CORPUS CHRISTI, Texas — Rockport resident Misty Young said last Tuesday a set of coyotes attacked four of her peacocks in her backyard.
"I found four of my peahens, dead in their coups," Young said.
Young said at first she thought it was dogs that attacked her birds. She filed a report with Aransas County Animal Services to press charges on the owners of the dogs, but she then came to find out it was not dogs, but coyotes.
“We put up a bunch of cameras and we found coyotes, first night a little juvenile came though to dig up the caucuses where we had buried them," Young said.
Wendy Laubach, the Chair for Aransas County Animal Welfare Committee, in a county with 23,000 people, coyote encounters will happen.
"They are definitely around, they don’t see them, they don’t frequently come to they yards the way you would see raccoon, possums, or armadillos," Laubach said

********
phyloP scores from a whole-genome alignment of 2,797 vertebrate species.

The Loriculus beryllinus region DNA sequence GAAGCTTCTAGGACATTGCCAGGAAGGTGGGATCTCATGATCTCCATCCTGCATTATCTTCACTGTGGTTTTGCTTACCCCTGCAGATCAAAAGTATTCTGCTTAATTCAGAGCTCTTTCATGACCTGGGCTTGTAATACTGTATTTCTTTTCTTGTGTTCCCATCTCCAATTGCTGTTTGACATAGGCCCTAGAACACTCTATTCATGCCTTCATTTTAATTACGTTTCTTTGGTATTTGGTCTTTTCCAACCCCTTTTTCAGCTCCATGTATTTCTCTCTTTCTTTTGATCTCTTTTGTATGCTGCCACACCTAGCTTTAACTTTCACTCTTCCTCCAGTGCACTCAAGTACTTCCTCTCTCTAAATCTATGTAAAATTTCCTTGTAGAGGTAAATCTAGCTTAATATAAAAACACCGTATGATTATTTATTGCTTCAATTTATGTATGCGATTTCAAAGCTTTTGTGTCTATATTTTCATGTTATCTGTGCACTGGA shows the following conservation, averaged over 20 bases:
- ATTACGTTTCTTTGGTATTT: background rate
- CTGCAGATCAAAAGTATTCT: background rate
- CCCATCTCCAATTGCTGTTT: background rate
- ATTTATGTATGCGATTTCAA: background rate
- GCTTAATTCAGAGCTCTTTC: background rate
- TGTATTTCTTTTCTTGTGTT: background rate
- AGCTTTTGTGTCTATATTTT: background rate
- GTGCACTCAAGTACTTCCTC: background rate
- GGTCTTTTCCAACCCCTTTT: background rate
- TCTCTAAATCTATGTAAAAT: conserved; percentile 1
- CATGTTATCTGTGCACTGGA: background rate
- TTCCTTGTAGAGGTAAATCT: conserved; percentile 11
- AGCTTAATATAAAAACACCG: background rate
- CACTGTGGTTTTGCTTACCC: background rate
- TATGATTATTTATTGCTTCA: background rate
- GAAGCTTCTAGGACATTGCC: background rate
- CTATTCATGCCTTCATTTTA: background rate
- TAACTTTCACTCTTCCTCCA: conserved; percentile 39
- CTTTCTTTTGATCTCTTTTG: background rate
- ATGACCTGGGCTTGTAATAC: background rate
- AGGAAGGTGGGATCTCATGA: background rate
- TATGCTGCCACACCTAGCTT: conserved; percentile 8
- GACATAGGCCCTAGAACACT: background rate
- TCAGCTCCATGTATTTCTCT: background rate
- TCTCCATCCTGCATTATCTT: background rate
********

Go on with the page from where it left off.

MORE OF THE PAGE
Young said even though there is not much to do because the coyotes are native to the area, she hopes the situation does not get worse.
"It’s frustrating, I meant it’s wildlife there is not a whole lot you can do about it like I said, the more land we clear the more pressure it put’s on the animals, they have to have somewhere to go," she said.
Texas Parks and Wildlife officials also said coyote attacks are rare and the animals normally only come out at night to hunt for food. So it’s important to keep your pets safe and not allow them to roam freely to avoid an incident.
Officials said to quickly notify your authorities if you encounter an aggressive coyote.
"Coyotes tend to stay further out that is not to say they do not ever come in but they will, especially if you leave chickens or peacocks (out), they will go after them," Laubach said.
"They are doing what animals do, however they are being a nuisance, I wish they would do it out in the woods, and not in my backyard," Young said